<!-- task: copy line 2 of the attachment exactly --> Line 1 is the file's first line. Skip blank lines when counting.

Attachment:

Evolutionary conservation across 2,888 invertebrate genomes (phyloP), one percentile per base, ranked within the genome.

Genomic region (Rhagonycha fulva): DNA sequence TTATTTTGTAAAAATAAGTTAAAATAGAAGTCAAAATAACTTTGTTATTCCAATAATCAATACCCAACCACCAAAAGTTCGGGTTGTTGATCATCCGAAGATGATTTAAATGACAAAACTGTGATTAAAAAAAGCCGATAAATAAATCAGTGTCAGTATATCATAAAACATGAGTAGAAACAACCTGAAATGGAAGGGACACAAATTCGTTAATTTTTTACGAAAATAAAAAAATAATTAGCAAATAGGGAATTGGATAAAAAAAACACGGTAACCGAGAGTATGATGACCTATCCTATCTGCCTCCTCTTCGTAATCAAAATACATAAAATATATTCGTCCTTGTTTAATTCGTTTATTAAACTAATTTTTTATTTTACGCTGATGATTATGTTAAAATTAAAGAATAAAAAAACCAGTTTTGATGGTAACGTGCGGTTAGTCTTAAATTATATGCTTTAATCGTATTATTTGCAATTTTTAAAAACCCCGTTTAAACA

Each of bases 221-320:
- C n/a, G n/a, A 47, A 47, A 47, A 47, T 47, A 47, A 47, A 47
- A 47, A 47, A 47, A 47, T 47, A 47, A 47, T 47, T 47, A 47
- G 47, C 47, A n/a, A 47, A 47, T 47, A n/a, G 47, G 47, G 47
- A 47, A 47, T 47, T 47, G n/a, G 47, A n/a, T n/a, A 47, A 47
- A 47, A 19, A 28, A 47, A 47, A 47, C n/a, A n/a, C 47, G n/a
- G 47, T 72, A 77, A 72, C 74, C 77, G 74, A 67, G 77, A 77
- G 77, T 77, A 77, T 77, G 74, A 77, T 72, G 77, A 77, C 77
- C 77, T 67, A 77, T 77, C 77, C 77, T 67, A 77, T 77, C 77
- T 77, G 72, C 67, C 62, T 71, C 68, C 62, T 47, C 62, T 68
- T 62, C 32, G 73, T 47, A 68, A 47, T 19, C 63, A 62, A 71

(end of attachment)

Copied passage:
Genomic region (Rhagonycha fulva): DNA sequence TTATTTTGTAAAAATAAGTTAAAATAGAAGTCAAAATAACTTTGTTATTCCAATAATCAATACCCAACCACCAAAAGTTCGGGTTGTTGATCATCCGAAGATGATTTAAATGACAAAACTGTGATTAAAAAAAGCCGATAAATAAATCAGTGTCAGTATATCATAAAACATGAGTAGAAACAACCTGAAATGGAAGGGACACAAATTCGTTAATTTTTTACGAAAATAAAAAAATAATTAGCAAATAGGGAATTGGATAAAAAAAACACGGTAACCGAGAGTATGATGACCTATCCTATCTGCCTCCTCTTCGTAATCAAAATACATAAAATATATTCGTCCTTGTTTAATTCGTTTATTAAACTAATTTTTTATTTTACGCTGATGATTATGTTAAAATTAAAGAATAAAAAAACCAGTTTTGATGGTAACGTGCGGTTAGTCTTAAATTATATGCTTTAATCGTATTATTTGCAATTTTTAAAAACCCCGTTTAAACA